I don’t think it’s a secret. I think what makes the story work is that it’s Superman. He is the most important constant across all of these things. If it’s a third or fourth-level character called Popsicle Man, people aren’t going to care as much, and you’re probably not going to have a sitting President eulogize Popsicle Man.

I think what is so important to this is that it’s Superman, who is the cornerstone character of this industry. The things you say about him, the level of caring we have about that, and the level of importance that Superman holds is just not extended elsewhere. If you start with that as the center of the story and everything else works around that, it should still work out no matter the medium. Whether it’s live-action TV, film, or animation, it should work no matter what.

Across the passage of time, seeing the story adapted, and hearing fan response, has there been anything that made you see the original story in a different light?

I don’t know about seeing it so much in a different light. I think what I have enjoyed is seeing the different attempts to recreate some of those moments. It’s been interesting to see Doomsday now where we’ve seen him in film, in two different TV series – Krypton and Smallville – and to see the different takes on that. It’s been interesting to see Doomsday in animation. I think what I’ve come to appreciate more is the breadth of the different attempts at this and how they all work.

In Batman v. Superman, there is a very specific scene that existed in the comics that they tried to then recreate in the film. Zack Snyder gives us a shot of Lois holding Superman’s body. It’s one thing to see your characters interpreted for film, it’s another thing to see a specific scene that you drew interpreted for film. It’s been fun across the board.
Well where's Jurgens been all this time? One could argue Batman's replaced Superman as an industry cornerstone with the way things have been going lately, based on the themes the PC crowd now considers superior, and if there's going to be a sequel to 2013's Man of Steel with Henry Cavill, it's coming at least a decade afterwards, in contrast to Chris Nolan's Dark Knight trilogy, which was completed much closer to one another. A total joke, and that goes double for Jurgens' silly assertion everything works simply because it's all about the Big Blue Boy Scout. Jurgens is confirming the real reason anybody pays attention is simply based on image recognition, not story merit. If Superman were an obscure 125th tier character, the MSM wouldn't pay an ounce of attention, let alone question why it takes a death to make anybody sit up and take notice. In a sane world, that shouldn't have to be the case. And what's so "fun" about the premise? At the end, he said:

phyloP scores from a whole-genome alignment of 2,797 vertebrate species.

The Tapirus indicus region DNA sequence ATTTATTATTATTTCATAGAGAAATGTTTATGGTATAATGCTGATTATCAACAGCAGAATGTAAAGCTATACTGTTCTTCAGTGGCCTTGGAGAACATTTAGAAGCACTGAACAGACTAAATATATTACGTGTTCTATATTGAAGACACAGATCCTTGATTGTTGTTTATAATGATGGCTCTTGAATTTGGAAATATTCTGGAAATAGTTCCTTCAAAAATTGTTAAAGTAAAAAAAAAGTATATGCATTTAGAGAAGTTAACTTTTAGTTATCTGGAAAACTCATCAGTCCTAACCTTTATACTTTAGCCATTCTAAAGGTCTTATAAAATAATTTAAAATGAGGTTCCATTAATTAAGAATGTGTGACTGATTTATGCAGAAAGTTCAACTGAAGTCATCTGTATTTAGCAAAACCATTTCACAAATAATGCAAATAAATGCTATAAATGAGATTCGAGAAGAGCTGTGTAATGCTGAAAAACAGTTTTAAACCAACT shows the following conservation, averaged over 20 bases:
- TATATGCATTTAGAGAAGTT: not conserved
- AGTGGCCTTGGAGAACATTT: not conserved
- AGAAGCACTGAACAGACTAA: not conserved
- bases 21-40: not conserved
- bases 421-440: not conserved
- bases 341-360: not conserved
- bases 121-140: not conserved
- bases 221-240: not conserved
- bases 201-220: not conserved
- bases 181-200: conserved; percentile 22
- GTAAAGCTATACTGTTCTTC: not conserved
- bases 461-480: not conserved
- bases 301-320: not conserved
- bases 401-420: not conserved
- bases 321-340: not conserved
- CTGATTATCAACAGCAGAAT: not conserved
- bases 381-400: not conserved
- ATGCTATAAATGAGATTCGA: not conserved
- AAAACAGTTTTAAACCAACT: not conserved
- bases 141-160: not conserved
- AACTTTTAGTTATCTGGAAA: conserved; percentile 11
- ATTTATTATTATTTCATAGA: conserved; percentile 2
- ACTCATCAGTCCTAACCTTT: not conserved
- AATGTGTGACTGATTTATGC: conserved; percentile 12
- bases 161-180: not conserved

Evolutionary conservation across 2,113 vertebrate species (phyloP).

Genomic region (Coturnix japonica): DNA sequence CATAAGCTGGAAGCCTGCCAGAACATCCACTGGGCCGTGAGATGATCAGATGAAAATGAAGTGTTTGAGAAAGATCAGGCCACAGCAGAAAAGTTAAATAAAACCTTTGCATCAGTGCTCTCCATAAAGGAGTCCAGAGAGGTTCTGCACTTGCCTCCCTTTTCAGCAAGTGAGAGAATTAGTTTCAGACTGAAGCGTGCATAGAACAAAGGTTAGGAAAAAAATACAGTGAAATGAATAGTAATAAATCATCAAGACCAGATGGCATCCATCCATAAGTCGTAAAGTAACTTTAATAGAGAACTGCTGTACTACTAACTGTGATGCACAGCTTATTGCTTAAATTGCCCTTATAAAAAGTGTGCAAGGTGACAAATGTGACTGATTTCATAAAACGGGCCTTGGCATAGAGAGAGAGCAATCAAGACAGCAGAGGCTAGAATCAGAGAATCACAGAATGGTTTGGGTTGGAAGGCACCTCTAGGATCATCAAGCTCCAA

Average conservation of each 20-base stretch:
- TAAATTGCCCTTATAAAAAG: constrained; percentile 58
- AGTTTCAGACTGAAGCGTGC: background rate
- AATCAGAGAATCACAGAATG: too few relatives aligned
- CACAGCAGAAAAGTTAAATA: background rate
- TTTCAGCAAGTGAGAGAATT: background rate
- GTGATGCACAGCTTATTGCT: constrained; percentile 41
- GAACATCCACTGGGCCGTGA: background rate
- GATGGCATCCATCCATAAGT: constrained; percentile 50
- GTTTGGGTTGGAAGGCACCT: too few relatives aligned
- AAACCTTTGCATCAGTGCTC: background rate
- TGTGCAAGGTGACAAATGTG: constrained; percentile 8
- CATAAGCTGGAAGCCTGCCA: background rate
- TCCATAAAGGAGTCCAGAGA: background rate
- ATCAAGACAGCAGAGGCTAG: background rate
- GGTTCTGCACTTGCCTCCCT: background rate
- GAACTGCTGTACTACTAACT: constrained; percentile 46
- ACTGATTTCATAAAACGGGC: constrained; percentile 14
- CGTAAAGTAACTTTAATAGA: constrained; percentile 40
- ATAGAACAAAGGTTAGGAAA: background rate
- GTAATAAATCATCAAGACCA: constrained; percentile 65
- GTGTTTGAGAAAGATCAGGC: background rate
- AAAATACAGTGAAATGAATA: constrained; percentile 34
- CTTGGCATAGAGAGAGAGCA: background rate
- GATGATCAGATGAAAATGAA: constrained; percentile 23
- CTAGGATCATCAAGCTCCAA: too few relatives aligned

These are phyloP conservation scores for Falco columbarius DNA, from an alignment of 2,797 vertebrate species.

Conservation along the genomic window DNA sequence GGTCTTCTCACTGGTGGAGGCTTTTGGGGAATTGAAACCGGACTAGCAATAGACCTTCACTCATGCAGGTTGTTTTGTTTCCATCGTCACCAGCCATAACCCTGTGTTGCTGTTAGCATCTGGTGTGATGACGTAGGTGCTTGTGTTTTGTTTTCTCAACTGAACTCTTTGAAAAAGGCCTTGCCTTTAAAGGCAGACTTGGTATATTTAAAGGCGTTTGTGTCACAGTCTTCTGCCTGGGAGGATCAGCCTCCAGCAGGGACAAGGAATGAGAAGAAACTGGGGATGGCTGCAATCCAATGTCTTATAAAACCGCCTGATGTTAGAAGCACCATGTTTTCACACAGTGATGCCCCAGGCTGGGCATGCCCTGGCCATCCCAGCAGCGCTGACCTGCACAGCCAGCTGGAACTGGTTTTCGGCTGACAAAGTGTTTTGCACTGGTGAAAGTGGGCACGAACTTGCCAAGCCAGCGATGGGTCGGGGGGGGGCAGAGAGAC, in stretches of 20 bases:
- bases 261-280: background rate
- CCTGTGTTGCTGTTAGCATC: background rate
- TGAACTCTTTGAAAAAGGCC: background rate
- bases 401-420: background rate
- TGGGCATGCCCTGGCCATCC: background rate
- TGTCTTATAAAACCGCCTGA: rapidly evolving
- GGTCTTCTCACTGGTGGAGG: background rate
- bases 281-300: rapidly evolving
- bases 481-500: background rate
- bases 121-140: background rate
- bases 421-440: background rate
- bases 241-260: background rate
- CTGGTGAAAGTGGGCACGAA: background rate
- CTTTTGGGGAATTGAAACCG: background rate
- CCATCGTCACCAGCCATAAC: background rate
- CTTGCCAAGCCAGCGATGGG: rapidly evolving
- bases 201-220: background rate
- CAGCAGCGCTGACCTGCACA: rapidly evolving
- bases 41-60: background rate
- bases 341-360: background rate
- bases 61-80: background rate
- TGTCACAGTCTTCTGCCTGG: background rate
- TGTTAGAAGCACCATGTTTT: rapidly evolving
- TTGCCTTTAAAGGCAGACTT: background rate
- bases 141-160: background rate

To this day, I don’t do a con or store signing anywhere where someone doesn’t come up to me and say that the 'Death of Superman' got them into comics or their dad picked it up for them on the way home from work or their mom let them skip school that day so that they could go to the store. Everyone has those stories, and I think this will especially appeal to them.
But do they find the death of Adam Grant at the hands of the Toyman appealing? These kind of questions are never answered. Nor is how the story served as a lead-in to the next "event" which was worse: Emerald Twilight. Jurgens sure doesn't seem concerned about the embarrassment heaped upon Hal Jordan back in the day, laced heavily with shock value in its journey from point A to point B, with Kyle Rayner replacing Hal as resident Green Lantern, and all but established as the only GL for a time. Though as I'd noted some time ago, Jurgens did once seem to feel regret over bumping off Adam, though if he really did feel sorry, why didn't he take the challenging path of developing a resurrection tale for Adam, which could culminate in mother Cat hugging her thankfully returned son? Which reminds me: as bad a writer as Greg Rucka is, one fortunate thing that may have occurred in his Wonder Woman run in the mid-2000s is that a young boy who'd been turned to stone by Medusa had his fate reversed several issues later. But that's just a drop in the bucket for tales involving resurrections of civilian characters, and few of the writers whose works aren't as PC as Rucka's have ever had the privilege of scripting a tale emphasizing a resurrection of a civilian co-star, if at all. Unless writers who consider themselves respectable of fans are willing to stand up and make clear civilians have to be allowed the same right as superheroes get for resurrection, this whole farce will continue.

In the end, no matter what Jurgens says, the Death & Return of Superman just isn't the modern classic he wants everybody to think it is, and the publicity stunt effects are as obvious as the committee development of the tale.